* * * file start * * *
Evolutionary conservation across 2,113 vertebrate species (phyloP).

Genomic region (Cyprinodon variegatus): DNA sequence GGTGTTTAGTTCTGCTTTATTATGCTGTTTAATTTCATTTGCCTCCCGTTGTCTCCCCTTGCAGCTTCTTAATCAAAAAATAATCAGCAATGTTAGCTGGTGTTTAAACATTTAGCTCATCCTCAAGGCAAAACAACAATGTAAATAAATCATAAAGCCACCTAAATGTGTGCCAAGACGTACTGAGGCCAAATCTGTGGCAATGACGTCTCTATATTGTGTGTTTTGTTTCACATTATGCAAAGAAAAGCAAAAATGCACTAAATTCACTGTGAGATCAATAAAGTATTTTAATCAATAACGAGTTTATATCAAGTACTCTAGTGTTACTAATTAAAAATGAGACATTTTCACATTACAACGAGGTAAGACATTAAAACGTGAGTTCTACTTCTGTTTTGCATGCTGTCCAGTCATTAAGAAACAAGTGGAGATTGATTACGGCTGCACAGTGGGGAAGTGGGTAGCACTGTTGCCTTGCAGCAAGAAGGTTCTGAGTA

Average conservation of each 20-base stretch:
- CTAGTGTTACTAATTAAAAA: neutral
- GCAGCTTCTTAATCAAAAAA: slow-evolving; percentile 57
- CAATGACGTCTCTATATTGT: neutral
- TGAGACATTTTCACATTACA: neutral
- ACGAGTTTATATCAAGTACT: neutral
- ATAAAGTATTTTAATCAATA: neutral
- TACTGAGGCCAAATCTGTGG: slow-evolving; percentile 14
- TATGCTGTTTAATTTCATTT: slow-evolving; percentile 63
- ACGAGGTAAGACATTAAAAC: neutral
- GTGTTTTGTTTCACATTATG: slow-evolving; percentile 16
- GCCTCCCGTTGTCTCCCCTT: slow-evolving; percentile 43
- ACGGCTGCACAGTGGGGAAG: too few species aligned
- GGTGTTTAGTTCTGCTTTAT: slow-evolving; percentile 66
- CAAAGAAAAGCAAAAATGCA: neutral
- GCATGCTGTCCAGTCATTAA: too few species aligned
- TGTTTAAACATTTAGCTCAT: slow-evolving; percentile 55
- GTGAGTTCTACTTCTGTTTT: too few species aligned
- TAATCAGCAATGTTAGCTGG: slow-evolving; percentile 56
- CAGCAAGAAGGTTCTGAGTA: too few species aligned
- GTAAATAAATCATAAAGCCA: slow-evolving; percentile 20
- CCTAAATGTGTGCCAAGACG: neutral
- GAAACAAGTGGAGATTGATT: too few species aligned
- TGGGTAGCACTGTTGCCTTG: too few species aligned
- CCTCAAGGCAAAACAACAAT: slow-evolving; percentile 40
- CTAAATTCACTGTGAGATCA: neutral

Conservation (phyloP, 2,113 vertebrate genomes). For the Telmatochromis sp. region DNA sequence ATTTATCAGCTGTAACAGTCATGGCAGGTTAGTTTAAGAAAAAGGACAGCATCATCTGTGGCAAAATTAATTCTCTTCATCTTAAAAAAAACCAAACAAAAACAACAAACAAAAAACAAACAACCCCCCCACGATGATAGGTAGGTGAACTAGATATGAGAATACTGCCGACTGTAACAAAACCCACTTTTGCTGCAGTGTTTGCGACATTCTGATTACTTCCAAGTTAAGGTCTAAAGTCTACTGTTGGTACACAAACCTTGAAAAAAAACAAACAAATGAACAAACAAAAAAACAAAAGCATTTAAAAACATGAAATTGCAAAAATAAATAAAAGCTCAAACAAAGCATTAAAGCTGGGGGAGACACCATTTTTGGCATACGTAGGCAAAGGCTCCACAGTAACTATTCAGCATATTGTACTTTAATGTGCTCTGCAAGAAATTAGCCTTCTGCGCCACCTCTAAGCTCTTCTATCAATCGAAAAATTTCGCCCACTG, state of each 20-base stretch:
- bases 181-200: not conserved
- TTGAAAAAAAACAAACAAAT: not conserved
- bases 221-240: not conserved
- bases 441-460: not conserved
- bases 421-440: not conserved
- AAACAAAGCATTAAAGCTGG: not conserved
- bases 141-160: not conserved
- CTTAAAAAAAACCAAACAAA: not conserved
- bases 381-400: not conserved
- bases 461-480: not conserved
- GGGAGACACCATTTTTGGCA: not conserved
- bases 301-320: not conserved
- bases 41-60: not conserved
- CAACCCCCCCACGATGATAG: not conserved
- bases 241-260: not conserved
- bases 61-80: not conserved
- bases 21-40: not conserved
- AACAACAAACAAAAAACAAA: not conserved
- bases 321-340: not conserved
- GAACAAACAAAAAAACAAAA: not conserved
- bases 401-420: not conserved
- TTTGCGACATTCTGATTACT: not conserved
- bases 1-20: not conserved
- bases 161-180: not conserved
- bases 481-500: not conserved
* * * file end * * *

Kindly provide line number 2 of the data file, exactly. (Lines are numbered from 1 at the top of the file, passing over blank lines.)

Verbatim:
Genomic region (Cyprinodon variegatus): DNA sequence GGTGTTTAGTTCTGCTTTATTATGCTGTTTAATTTCATTTGCCTCCCGTTGTCTCCCCTTGCAGCTTCTTAATCAAAAAATAATCAGCAATGTTAGCTGGTGTTTAAACATTTAGCTCATCCTCAAGGCAAAACAACAATGTAAATAAATCATAAAGCCACCTAAATGTGTGCCAAGACGTACTGAGGCCAAATCTGTGGCAATGACGTCTCTATATTGTGTGTTTTGTTTCACATTATGCAAAGAAAAGCAAAAATGCACTAAATTCACTGTGAGATCAATAAAGTATTTTAATCAATAACGAGTTTATATCAAGTACTCTAGTGTTACTAATTAAAAATGAGACATTTTCACATTACAACGAGGTAAGACATTAAAACGTGAGTTCTACTTCTGTTTTGCATGCTGTCCAGTCATTAAGAAACAAGTGGAGATTGATTACGGCTGCACAGTGGGGAAGTGGGTAGCACTGTTGCCTTGCAGCAAGAAGGTTCTGAGTA